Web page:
I’ve Done My Homework (Years of It).

My parents didn’t do my homework. They didn’t hover over me asking how it was going or offering to help.

Both teacher and parent understood that I was responsible for, and capable of, initiating and completing the work on my own. Assignments addressed me, not my parents, as parents were not expected to be directly involved. They could certainly provide occasional guidance. But too much parental assistance was considered (gasp!) cheating. Whether you were in 1st grade or 12th, you were supposed to do your own homework. Parents were neither required, nor expected, to participate.

They weren’t kept in the dark, of course. If there were a problem, mom and dad would be alerted via a note or call home. Grades told the tale, and quarterly report cards were mailed directly to the parents.

Things have changed. A lot.

There is now a dangerously pervasive, indiscriminate push for “increased parental involvement.” Homework is a perfect example of the trend.

Parents now are expected to do homework with their kids. Parental responsibilities range from signing off on each item completed to total involvement in every detail of assignments that could not possibly be done without (and are clearly designed to require) considerable parental assistance.

Some assignments are, essentially, intended entirely for the parent. The work required far exceeds all but the most extraordinary student’s age-appropriate abilities.*

It’s my guess that these parent-assisted/completed assignments are meant to keep parents “in the loop” by insisting that the parent remain “highly involved.”

My complaint here is twofold.

First, I don’t want homework! I’ve already done lots and lots of it. Diligently and independently. I’ve learned my lessons, literally, and I don’t need to repeat them. So please, send age-appropriate assignments that can be done without my constant intervention or oversight, and if there is a problem with what’s coming back to school, get in touch. Other than that, leave me out of it. I’ve done my time. It’s their turn!

Which brings me to my second, more important, argument. Too much parental involvement in schoolwork isn’t good for kids. It reinforces, day after day, that the child is, and should remain, dependent and incapable. The child can’t do anything himself, on his own. If he could, mom wouldn’t always have to help and wouldn’t be required to sign off on everything.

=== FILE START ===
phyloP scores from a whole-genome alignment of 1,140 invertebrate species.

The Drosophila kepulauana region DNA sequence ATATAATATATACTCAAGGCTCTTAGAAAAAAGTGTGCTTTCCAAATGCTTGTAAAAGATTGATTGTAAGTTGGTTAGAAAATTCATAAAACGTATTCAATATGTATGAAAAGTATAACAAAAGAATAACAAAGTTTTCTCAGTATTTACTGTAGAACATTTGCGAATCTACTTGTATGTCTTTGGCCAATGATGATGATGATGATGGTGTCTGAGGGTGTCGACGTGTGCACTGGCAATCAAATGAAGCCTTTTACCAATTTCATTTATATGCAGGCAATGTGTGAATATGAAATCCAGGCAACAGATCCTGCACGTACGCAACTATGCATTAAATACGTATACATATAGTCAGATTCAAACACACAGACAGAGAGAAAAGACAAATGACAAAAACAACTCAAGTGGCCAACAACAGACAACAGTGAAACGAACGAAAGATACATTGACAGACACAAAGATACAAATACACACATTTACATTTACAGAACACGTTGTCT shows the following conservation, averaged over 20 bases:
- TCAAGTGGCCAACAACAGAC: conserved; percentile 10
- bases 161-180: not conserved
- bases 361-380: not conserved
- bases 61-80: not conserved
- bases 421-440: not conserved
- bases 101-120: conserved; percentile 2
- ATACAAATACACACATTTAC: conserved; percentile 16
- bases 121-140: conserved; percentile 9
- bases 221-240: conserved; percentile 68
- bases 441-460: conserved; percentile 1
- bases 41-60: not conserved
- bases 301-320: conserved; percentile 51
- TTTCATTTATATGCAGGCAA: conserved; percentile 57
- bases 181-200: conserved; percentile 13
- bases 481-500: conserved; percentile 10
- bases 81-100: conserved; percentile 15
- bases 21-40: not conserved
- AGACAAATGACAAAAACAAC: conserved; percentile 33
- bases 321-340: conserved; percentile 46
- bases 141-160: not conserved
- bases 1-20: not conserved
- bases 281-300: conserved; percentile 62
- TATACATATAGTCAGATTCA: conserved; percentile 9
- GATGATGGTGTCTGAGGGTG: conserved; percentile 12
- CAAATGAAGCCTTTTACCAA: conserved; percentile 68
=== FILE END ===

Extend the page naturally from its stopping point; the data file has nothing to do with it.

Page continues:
Wouldn’t it make more sense to send home assignments that require no parental involvement whatsoever? How much more rewarding to be able to bring a completed assignment to mom and say, “Look, I did this all by myself!”

Sure, there will inevitably be times when help is needed. I remember doing multiplication table drills with my dad. That’s the sort of thing that’s tough to do on your own. You need someone to quiz you. The point is, those drills stand out vividly in my memory in part because they were rare exceptions to the “hands off” rule.

My parents weren’t ignoring or neglecting me the rest of the time. I knew they were available if I had a question or got stuck. They were always willing to help and I can remember several occasions when they did. But we didn’t do my homework together. It wasn’t expected, required, or even allowed. Instead, teachers and parents insisted that I not only learn, but learn how to learn. How to read instructions, do the required work, and follow through — without being prodded, cajoled, and coddled every step of the way.

And beyond offering “fun together time” with mom,* is all this parental involvement in homework actually educational? Are kids really learning anything with these parent-required assignments? Or is it merely a way of pushing parents into involvement that, in some cases, does more harm than good?

Call it an extension of the monumentally idiotic “No Child Left Behind.” Good idea, in theory. Terrible, heavy-handed implementation. Yes, I strongly believe that every child deserves a chance to reach his or her potential. But that doesn’t mean that everyone has equal potential, or that all kids need generalized intervention to excel. In fact, some really don’t need it at all.

Yes, absolutely, certain demographics are “under-served.” Kids who receive little if any guidance, encouragement, or stimulation at home do need schools to emphasize parental involvement and help bridge that gap. But my neighbors, friends, and most of the people I associate with do not fall into that category. In fact, we fall, hard, in the other direction.

The vast majority of kids I know spent their toddlerhood at Gymboree and The Music Class. They are tucked into bed every night with a story. They were surrounded with educational toys from the time they could roll over, and before that, they had educational mobiles dangled before their eyes and stimulating images pasted on the ceiling. They couldn’t have a poopy diaper changed without “learning” something — all while mommy and daddy encouraged and applauded.

These kids have rarely spent more than 2 consecutive minutes alone with their thoughts. They are read to, talked to, interacted with, and indulged almost constantly. This demographic doesn’t need what is, in essence, remedial education. Beyond academics, they need music, art, foreign language, physical education, expanded science and math classes, and recess — all those “extras” cut to accommodate No Child Left Behind’s mandates.